• Summary
  • Contents
  • Subject index

Geomorphology is the study of the Earth's diverse physical land surface features and the dynamic processes that shape these features. Examining natural and anthropogenic processes, The SAGE Handbook of Geomorphology is a comprehensive exposition of the fundamentals of geomorphology that examines form, process, and history in the discipline. Organized into four sections, the Handbook is an overview of foundations and relevance, including the nature and scope of geomorphology, the origins and development of geomorphology, the role and character of theory in geomorphology, the significance of models and abstractions to geomorphology; techniques and approaches, including geomorphological mapping, field observations and experimental design, remote sensing in geomorphology, quantifying rates of erosion, measuring fluid flows and sediment fluxes, dating surfaces and sediment, GIS in geomorphology, and modelling landforms and processes; process and environment, including rock weathering, the evolution of regolith, hill slopes, riverine environments, glacial environments, periglacial environments, coastal environments, desert environments, karst landscapes, environmental change and anthropogenic activity; and environmental change, including geomorphology and environmental management, geomorphology and society, and planetary geomorphology.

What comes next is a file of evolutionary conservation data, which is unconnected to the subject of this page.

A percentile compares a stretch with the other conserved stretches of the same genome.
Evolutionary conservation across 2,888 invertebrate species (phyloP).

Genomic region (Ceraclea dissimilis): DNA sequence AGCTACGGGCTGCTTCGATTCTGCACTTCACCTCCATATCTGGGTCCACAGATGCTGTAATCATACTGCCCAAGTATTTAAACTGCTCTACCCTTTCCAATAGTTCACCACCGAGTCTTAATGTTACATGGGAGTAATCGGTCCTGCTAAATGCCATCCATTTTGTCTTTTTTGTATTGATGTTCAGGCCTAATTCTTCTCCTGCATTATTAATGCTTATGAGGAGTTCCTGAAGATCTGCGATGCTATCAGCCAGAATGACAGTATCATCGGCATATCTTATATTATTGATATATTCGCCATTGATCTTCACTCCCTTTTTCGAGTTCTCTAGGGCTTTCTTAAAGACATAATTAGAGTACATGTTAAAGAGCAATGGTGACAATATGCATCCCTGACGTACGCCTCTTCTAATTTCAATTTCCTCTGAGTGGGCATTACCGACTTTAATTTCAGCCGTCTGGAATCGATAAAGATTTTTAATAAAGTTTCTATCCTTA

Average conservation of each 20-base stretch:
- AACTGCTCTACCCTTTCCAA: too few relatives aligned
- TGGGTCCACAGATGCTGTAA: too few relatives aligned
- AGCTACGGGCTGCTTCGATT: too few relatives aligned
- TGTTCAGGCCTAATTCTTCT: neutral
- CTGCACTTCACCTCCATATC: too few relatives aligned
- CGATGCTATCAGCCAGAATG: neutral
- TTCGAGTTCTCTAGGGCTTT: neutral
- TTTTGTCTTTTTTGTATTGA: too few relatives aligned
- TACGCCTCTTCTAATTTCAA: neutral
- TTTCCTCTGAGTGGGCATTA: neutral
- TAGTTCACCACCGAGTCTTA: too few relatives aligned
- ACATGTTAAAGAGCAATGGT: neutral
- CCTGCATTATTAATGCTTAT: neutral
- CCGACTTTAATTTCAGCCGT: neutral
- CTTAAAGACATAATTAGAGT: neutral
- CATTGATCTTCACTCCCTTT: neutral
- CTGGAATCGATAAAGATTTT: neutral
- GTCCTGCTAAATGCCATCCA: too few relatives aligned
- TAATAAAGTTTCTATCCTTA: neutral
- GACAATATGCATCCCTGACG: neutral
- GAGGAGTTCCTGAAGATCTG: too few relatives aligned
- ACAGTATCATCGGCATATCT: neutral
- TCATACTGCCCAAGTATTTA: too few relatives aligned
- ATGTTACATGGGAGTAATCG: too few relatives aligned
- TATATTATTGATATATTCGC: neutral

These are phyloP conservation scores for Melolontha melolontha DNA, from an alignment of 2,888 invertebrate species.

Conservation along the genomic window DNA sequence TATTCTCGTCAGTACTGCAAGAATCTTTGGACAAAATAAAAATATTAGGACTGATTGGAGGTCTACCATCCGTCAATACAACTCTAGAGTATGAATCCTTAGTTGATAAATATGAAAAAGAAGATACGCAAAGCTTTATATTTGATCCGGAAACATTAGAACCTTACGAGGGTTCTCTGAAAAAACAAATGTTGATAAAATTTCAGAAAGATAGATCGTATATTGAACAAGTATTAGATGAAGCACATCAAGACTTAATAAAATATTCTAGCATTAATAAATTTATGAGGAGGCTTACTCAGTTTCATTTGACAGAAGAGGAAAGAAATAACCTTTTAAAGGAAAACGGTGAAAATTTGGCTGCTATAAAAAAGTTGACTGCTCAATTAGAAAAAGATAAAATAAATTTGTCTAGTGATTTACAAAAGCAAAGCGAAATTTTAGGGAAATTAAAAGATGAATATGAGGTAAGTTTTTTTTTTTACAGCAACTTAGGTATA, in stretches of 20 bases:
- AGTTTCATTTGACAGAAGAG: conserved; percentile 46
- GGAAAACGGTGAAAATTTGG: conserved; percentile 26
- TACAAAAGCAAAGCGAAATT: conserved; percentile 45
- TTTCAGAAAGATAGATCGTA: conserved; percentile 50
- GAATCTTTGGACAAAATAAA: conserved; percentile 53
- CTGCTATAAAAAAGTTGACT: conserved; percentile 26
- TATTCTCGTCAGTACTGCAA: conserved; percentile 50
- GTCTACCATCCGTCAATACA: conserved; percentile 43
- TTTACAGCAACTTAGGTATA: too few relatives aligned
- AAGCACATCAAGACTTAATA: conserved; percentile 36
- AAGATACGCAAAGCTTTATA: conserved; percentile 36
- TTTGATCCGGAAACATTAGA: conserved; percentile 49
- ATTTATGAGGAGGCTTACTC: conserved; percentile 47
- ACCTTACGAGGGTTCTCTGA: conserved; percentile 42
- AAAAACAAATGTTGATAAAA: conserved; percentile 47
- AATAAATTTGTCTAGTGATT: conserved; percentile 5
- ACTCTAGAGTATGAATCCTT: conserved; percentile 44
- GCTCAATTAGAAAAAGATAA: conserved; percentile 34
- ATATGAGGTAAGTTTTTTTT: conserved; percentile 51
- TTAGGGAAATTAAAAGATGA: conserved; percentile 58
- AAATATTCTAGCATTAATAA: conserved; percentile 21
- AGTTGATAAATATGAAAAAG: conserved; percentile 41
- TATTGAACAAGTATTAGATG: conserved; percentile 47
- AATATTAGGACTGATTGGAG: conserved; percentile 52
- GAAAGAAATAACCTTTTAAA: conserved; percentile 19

Conclusion
Conclusion
Kenneth J.Gregory and Andrew MGoudie

We have noted ways in which geomorphology is now poised to develop in the future in preceding chapters; this conclusion combines some of these proposals, considers a rejuvenated discipline and indicates new issues which geomorphology can pursue.

Themes Identified

Enormous changes in geomorphology over the last century include plate tectonics, the revolution in Quaternary science, quantitative processoriented geomorphology (Goudie, Chapter 2), and automated landform classification (Oguchi and Wasklewicz, Chapter 13), as new instruments have produced an increasingly complex picture of the world (Church, Chapter 7). Such changes mean that models cannot easily be extended from one environment to another, such as temperate to tropical environments (Thomas and Kale, Chapter 26); links with, and awareness of, other disciplines are increasingly significant as in ...

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